An economic and tourism boom following statehood brought rapid economic growth to Honolulu and Hawaii. Modern air travel brings, as of 2007, 7.6 million visitors annually to the islands, with 62.3% entering at . Today, Honolulu is a modern city with numerous high-rise buildings, and Waikīkī is the center of the tourism industry in Hawaii, with thousands of hotel rooms. The , in a 2009 assessment "conducted to help governments and major companies place employees on international assignments", ranked Honolulu 29th ; the survey factored in , , sanitation, crime, housing, the natural environment, recreation, banking facilities, availability of , education, and public services including transportation.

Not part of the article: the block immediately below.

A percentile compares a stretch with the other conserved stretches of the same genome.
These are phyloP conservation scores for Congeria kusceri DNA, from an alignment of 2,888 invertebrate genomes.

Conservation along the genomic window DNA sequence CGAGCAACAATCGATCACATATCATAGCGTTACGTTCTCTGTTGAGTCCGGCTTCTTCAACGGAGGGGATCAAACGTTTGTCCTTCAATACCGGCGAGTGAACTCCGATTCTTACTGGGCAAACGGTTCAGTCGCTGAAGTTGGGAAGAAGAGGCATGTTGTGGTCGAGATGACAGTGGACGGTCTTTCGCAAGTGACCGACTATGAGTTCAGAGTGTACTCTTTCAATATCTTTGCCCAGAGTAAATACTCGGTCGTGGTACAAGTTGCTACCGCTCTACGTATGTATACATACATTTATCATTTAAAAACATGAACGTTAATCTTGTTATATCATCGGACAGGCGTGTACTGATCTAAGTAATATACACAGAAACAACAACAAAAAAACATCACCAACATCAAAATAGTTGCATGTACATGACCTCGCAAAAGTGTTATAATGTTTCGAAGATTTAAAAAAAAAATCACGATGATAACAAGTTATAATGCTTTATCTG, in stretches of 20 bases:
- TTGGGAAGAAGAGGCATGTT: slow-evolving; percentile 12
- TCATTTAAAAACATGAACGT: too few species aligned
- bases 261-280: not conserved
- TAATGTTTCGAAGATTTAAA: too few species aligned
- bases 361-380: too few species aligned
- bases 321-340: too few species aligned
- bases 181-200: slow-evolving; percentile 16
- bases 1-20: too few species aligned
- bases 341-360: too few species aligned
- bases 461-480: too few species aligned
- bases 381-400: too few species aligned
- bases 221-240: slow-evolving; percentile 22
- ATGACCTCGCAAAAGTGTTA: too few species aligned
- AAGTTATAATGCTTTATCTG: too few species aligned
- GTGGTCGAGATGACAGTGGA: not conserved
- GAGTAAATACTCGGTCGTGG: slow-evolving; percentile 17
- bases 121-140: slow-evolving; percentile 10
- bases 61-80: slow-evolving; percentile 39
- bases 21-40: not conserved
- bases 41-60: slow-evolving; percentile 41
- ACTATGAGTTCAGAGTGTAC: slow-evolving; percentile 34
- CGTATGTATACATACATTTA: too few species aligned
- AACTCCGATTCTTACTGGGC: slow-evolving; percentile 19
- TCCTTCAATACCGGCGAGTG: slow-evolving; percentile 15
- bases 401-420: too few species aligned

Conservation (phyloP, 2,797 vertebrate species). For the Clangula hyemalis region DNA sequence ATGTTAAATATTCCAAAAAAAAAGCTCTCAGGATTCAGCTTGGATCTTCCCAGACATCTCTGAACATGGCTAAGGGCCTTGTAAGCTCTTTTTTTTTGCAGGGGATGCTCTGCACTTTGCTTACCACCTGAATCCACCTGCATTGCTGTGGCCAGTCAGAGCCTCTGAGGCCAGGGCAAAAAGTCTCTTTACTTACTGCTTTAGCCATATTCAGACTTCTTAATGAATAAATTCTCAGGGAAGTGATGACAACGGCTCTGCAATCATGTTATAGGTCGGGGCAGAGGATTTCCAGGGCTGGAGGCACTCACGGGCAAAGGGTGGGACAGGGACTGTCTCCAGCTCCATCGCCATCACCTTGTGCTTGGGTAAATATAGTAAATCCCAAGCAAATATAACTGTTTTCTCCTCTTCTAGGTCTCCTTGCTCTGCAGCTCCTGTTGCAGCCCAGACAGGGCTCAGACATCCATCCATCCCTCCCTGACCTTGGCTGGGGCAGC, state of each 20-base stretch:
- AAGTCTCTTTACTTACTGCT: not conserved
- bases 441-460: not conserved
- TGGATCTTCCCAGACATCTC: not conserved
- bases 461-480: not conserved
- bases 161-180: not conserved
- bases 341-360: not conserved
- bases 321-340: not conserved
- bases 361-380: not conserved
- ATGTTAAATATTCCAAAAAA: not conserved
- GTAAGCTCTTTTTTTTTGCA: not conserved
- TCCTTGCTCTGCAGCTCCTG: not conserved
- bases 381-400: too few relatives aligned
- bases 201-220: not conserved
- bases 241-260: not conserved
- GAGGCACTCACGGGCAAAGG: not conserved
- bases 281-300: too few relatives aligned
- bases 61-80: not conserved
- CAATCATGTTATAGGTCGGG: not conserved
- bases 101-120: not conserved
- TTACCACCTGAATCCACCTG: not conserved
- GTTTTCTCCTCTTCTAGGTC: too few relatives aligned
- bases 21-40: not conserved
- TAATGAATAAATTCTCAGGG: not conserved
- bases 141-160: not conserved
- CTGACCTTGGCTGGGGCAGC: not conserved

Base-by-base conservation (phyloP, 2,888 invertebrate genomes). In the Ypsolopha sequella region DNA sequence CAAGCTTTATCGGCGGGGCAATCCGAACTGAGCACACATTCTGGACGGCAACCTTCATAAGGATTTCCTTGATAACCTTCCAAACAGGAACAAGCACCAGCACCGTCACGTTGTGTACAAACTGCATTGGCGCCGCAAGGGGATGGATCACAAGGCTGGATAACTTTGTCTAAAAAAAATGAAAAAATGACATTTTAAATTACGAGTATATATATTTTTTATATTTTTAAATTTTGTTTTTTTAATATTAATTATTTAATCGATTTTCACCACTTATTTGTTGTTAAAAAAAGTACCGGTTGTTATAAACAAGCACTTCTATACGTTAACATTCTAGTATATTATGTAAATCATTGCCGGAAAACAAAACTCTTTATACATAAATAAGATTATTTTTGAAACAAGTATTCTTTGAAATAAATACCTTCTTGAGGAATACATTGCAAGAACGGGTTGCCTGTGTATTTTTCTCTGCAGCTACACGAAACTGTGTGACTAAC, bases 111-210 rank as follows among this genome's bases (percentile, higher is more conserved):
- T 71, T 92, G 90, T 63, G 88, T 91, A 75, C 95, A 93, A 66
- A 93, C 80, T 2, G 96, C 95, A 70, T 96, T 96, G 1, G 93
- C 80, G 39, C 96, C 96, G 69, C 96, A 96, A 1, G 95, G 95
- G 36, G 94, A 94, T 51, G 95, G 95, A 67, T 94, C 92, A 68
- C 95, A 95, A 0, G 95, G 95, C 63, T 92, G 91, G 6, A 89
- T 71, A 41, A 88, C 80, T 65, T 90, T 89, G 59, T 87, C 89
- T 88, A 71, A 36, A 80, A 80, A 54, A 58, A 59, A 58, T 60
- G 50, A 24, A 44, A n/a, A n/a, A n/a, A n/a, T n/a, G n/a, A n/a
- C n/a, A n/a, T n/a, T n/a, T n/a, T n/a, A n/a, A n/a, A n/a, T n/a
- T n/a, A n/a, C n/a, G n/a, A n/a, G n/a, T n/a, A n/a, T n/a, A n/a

Honolulu, located on the southern coast of Oahu in Hawaii, is the state's largest, best-known and capital city. The Hawaiian islands were discovered by British captain James Cook in 1778 and annexed as a US territory by President McKinley in 1898. The capital of the Kingdom of Hawaii since 1845, Honolulu became the commercial hub of the Pacific and a strategic military center thanks to its geography (Honolulu in Hawaiian means "sheltered bay"). In the early 1900s, the US Navy established a Pacific headquarters at Honolulu's Pearl Harbor; Japan's bombing of Pearl Harbor in 1941 brought the US into World War II. The US Army soon built Schofield Barracks in the mountains of Central Oahu. After the war, these bases expanded, making the military an important part of the city's economy.